In Mesopartner we will be working on consolidating our experience in bottom up industrial policy. We will work closely with research organizations and development partners around the world to strengthen and develop a body of knowledge on how some of these issues can be addressed in the developing world. We do this by developing a theme where instruments, concepts, theories and practice can be integrated. If you are interested in participating in this process, or have experience to share, please give us a shout.

I have previously written about this some years ago in the post about the service sector  and about the increased importance of knowledge intensity here.

Published by

Shawn Cunningham

I am passionate about how organisations and institutions change in developing and transitioning countries. I essentially work between organisations, communities, industries and experts.

0 thoughts on “Building institutions that supports knowledge flows to industry”

  1. Hi Shawn,

    I’m currently working a bit in the space of developing these meso-type organizations in The Netherlands. It’s interesting to see that they do address market failure, but that it’s very hard to take them off the government grant line. Things collapse again after funding is withdrawn.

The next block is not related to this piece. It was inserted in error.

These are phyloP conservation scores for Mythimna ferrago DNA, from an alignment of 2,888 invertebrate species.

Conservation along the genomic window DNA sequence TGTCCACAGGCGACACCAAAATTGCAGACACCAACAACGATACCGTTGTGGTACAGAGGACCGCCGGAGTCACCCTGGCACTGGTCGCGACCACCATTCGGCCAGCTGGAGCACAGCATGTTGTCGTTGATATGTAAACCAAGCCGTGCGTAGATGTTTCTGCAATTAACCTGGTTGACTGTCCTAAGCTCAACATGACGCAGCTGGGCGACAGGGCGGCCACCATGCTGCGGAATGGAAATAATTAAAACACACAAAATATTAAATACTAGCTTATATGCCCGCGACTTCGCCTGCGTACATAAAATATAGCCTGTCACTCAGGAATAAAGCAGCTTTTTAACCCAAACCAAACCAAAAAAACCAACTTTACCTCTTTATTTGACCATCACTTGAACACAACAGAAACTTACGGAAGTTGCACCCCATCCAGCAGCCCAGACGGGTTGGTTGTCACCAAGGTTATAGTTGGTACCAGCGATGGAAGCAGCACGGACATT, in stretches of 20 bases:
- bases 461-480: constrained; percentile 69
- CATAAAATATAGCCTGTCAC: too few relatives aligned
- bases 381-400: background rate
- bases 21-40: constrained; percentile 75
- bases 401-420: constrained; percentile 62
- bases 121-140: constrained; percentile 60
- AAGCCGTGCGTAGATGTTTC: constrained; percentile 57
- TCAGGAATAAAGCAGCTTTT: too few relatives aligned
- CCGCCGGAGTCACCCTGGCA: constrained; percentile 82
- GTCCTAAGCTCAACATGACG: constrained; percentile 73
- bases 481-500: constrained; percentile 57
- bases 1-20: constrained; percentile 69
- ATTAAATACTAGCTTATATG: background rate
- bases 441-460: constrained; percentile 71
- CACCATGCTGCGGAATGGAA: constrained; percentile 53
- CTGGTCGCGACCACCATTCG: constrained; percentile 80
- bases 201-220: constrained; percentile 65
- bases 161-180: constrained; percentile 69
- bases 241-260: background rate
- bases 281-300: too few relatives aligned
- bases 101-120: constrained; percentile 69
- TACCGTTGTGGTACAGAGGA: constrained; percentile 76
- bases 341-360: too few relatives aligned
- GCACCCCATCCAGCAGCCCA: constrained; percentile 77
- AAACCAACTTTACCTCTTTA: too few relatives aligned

I think this indicates that yes, there is definitively a value proposition for tackling these public problems, but no there isn’t a sustainable business model which underlies these meso-organizations. In setting up of meso-organizations, the search for that sustainable business model should also be part of the mission and mandate.

  2. Shawn, Have a look at this TED talk “How to green the world’s deserts and reverse climate change” by Savory to see how “ knowledge” is changing agriculture & challenging the sustainable development paradigm head-on. This is a bottom-up knowledge flow drastically needed by the planet. There is a multiplicity of failures that can be overcome promoting knowledge that are contrary to the rational model, however need an easy message to spread…

    Liza van der Merwe Enterprise Resilience Assessment Manager

  3. Dear Shawn,

    within the group of KIBS I would like to highlight the relevance of Conformity Assessment Bodies (CABs) like certification, testing and calibration laboratories. The use of these services is crucial for companies, also in developing countries, to get access to foreign market. Beyond facilitating access to markets these service providers offer also additional services related to market intelligence and productivity improvement, which are even more knowledge intensive.

    Unfortunately, these services are mainly used by transnational and large national companies and not so much by the majority of SMEs. Here we find also market failure related to critical mass and indivisibility of these services. For example, calibrating a measurement instruments costs the same independently if you measure 100 or 100.000 objects with it. A positive exception we find in the group certification for agriculture small holders, which helps to reduce certification cost for individual farmers.